Climate change along with the disastrous effects it will have on the earth and humanity is being ignored by much of society. I differentiate between the earth and humanity because many people only relate to the problems that humans might suffer, not fully understanding that what damages the earth also damages us. During the 1992 UN Earth Summit in Rio, media headlines were screaming “We’ve only got 20 years to save the earth!” An environmentalist dryly pointed out, “No. The earth will survive. We have 20 years to save humanity.”

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Culpa Innata by B. Barmanbek: A Dystopian novel about a New World Order, by Roland Michel Tremblay

by Roland Michel Tremblay
Featured Writer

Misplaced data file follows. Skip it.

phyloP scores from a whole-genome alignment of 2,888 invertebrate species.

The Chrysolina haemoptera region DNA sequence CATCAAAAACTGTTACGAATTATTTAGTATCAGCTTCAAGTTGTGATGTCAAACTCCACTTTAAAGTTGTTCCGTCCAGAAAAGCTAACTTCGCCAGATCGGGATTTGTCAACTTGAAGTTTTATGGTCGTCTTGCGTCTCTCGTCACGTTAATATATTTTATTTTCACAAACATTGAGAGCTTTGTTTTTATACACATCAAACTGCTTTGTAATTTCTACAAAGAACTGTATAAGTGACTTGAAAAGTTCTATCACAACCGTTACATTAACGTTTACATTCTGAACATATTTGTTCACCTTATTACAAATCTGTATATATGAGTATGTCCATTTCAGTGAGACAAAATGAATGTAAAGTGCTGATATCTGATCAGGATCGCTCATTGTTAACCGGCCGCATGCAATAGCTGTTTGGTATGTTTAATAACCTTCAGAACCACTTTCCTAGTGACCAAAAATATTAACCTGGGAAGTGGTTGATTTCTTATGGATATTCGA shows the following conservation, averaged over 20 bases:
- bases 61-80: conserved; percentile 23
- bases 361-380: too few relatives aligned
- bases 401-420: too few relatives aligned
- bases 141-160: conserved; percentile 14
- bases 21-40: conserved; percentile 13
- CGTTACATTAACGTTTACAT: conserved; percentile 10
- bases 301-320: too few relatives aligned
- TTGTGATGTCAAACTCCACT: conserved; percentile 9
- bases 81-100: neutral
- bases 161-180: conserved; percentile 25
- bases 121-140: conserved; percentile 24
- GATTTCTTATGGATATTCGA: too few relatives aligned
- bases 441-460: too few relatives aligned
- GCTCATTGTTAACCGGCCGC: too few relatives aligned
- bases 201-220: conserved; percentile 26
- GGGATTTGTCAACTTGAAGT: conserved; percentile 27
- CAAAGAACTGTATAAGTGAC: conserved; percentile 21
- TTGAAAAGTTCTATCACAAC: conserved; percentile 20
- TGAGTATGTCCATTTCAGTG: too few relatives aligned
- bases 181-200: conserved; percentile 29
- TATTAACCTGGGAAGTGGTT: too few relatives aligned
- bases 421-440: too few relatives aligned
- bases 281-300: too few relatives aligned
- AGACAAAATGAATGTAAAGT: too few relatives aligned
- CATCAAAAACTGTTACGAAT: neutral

Dandelion Salad
The Marginal
February 21, 2013
Culpa Innata
Culpa Innata is a well written, imaginative and realistic dystopian novel set in the future and taking place in Eastern Europe. It paints a picture of what a New World Order might look like following a great economic meltdown, worldwide riots, globalisation and some affluent trillionaires buying the worldwide debt to introduce a new system in their own vision, a vision where mega-corporations control the world.

In Culpa Innata the world is separated into two: the mighty World Union, a free trade area encompassing all the Western World including South America, Japan and Eastern Europe, and the independent Rogue Nation States like Russia, China and India. Continue reading

Chris Williams: Hurricane Sandy’s Brutal Wake Up Call–Act Now or Face Catastrophe

Dandelion Salad

Quit Coal

Image by Restore_the_Rock via Flickr

Southern Connecticut State University
December 4, 2012

No longer is the impact of climate change a question of if, but rather a question of when. The New York Times says storms like Sandy could become a yearly event.

Featured Speaker: Chris Williams– author, activist and professor of physics and chemistry at Pace University.